Xenophobes Posture, The Scientists Invent

But could recent U.S. and Chinese policies cripple Nobel-quality collaborations? HOUSTON--The homely laboratory is many worlds away from London’s Old Vic theater. But the two jumbled floors of the University of Houston’s Science & Research Building #1 are a stage nonetheless, the setting for one small but important scene in an international drama of Shakespearean proportions. For while two mighty governments indulge in spasms of xenophobia, citizens of those nations are quietly c

Steven Reed
May 29, 1988

But could recent U.S. and Chinese policies cripple Nobel-quality collaborations?

HOUSTON--The homely laboratory is many worlds away from London’s Old Vic theater. But the two jumbled floors of the University of Houston’s Science & Research Building #1 are a stage nonetheless, the setting for one small but important scene in an international drama of Shakespearean proportions.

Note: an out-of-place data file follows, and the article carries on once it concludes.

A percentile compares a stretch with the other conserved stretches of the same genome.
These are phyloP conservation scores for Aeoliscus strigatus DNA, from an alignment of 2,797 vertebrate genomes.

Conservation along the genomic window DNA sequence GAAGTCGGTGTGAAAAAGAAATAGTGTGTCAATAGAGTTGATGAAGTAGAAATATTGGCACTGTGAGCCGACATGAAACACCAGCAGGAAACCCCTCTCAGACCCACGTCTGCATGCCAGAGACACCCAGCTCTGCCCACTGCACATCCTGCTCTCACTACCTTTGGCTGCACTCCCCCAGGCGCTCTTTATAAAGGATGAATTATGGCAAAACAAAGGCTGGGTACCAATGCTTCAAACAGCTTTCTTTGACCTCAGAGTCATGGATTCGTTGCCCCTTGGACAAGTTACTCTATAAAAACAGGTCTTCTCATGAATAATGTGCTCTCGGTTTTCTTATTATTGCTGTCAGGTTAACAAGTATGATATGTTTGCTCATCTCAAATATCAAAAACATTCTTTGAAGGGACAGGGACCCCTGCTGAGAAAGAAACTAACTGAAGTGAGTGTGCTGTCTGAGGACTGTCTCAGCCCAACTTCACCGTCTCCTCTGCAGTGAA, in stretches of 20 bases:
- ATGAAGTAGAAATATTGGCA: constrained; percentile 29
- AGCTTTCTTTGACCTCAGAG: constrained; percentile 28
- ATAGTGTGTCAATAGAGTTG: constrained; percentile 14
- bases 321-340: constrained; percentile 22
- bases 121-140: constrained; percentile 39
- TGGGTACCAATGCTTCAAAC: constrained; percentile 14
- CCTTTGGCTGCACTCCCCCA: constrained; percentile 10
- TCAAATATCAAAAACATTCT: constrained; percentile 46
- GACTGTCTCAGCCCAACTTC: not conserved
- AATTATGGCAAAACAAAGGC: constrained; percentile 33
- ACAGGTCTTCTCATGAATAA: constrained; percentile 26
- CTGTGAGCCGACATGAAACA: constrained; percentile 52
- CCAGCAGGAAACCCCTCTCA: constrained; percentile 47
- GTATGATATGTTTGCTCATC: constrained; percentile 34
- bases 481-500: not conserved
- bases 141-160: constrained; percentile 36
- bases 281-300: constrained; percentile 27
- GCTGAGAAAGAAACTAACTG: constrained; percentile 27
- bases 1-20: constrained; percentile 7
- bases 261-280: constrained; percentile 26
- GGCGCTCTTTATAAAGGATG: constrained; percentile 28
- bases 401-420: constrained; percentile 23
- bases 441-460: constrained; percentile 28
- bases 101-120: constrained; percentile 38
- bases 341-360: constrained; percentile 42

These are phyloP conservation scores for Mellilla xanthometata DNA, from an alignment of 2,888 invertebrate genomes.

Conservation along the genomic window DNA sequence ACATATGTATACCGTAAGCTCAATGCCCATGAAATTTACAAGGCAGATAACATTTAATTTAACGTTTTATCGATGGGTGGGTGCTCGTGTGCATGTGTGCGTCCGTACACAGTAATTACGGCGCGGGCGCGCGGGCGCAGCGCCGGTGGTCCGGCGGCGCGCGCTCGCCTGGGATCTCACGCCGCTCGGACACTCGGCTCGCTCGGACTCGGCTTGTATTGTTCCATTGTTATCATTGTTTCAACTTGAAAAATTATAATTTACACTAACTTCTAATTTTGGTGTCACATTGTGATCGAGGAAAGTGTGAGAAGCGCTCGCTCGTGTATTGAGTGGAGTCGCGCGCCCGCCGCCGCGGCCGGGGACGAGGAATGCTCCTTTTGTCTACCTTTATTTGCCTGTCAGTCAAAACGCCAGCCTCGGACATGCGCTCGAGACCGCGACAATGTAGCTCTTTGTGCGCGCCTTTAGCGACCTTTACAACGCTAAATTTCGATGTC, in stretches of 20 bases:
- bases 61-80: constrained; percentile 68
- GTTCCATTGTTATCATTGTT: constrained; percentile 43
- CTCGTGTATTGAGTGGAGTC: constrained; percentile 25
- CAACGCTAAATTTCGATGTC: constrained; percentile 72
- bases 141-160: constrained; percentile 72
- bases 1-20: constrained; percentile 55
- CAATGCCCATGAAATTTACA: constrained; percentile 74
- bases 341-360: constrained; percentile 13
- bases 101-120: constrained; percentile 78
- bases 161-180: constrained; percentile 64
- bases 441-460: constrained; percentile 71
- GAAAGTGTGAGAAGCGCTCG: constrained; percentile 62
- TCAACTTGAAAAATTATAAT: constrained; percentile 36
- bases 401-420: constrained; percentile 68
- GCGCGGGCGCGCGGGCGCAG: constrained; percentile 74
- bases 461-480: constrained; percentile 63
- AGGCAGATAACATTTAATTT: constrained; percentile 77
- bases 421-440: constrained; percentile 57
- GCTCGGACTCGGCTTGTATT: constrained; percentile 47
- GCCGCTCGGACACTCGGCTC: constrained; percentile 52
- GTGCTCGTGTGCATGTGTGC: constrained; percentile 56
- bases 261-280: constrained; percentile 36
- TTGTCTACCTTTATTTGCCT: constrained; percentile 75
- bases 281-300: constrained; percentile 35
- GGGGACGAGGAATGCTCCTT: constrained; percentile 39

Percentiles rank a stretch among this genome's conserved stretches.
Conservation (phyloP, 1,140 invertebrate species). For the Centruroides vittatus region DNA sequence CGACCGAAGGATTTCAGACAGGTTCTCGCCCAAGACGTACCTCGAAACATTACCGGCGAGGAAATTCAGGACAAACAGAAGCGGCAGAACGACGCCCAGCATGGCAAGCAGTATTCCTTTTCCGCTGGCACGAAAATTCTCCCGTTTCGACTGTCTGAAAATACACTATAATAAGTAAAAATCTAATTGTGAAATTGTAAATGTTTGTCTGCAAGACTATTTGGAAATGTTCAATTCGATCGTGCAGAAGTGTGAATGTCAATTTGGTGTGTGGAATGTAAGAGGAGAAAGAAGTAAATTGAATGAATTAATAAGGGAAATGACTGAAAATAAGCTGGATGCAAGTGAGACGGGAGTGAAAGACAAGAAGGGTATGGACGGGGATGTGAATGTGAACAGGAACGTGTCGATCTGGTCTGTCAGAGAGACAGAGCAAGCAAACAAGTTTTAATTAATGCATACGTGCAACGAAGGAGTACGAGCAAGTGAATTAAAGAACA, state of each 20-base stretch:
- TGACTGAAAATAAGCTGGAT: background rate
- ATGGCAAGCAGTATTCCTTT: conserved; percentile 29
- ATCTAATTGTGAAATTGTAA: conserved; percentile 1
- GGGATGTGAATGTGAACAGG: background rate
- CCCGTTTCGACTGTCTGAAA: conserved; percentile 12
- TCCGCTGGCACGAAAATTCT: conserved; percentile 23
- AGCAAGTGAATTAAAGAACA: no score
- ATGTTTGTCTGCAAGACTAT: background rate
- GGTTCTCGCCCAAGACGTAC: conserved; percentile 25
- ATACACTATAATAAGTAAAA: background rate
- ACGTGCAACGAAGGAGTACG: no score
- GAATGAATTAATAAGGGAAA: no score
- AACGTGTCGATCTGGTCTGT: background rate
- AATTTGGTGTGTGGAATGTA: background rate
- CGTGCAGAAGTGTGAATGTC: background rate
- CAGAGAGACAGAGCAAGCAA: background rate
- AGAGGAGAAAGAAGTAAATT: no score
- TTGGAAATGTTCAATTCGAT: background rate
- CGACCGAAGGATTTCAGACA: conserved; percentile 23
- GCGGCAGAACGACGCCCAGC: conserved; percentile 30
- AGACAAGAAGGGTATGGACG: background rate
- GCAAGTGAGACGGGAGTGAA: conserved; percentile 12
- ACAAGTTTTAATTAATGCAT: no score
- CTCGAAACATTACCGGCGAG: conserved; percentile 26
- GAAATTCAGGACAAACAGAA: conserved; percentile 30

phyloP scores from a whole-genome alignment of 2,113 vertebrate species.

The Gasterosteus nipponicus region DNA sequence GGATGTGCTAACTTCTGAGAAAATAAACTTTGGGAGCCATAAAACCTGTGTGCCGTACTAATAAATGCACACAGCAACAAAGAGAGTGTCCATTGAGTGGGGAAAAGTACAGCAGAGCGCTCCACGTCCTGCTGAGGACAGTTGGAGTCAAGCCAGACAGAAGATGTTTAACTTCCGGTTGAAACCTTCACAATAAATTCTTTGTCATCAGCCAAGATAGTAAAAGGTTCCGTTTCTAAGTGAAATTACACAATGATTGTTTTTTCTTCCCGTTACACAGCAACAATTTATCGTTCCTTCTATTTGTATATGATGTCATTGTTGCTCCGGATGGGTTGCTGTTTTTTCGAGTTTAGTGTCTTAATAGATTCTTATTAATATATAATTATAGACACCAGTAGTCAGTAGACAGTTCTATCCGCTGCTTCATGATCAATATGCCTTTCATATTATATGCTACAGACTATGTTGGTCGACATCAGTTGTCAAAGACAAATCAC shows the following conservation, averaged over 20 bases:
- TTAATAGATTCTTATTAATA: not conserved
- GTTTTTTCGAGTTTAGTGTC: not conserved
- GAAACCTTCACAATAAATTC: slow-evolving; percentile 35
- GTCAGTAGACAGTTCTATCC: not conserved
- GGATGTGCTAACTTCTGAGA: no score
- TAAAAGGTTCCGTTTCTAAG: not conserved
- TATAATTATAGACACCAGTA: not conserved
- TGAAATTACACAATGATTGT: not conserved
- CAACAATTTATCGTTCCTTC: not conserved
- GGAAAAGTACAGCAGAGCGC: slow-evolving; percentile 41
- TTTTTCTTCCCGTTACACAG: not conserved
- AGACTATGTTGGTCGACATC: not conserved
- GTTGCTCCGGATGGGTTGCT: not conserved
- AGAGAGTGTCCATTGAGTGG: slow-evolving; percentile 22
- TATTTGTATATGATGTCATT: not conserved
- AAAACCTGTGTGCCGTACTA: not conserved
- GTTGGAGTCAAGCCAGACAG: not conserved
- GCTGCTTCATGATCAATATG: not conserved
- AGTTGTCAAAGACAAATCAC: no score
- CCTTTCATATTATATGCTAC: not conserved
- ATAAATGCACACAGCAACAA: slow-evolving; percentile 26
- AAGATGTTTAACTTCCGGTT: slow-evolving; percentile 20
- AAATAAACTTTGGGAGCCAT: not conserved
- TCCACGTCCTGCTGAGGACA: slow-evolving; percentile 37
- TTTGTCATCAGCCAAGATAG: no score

For while two mighty governments indulge in spasms of xenophobia, citizens of those nations are quietly collaborating and, in doing so, have pushed back the frontiers of science here in their cluttered, jerry-built lab. The scientific collaborators are U.S. citizen and superconductivity superstar Ching-Wing Paul Chu and Chinese citizen and materials researcher Ruling Meng.

Super Scientists

The governments are the current administrations of the United States and the People’s Republic of China. Because the collaboration of Drs. Chu and Meng has brought pioneering results, their governments may overlook those aspects of the partnership that...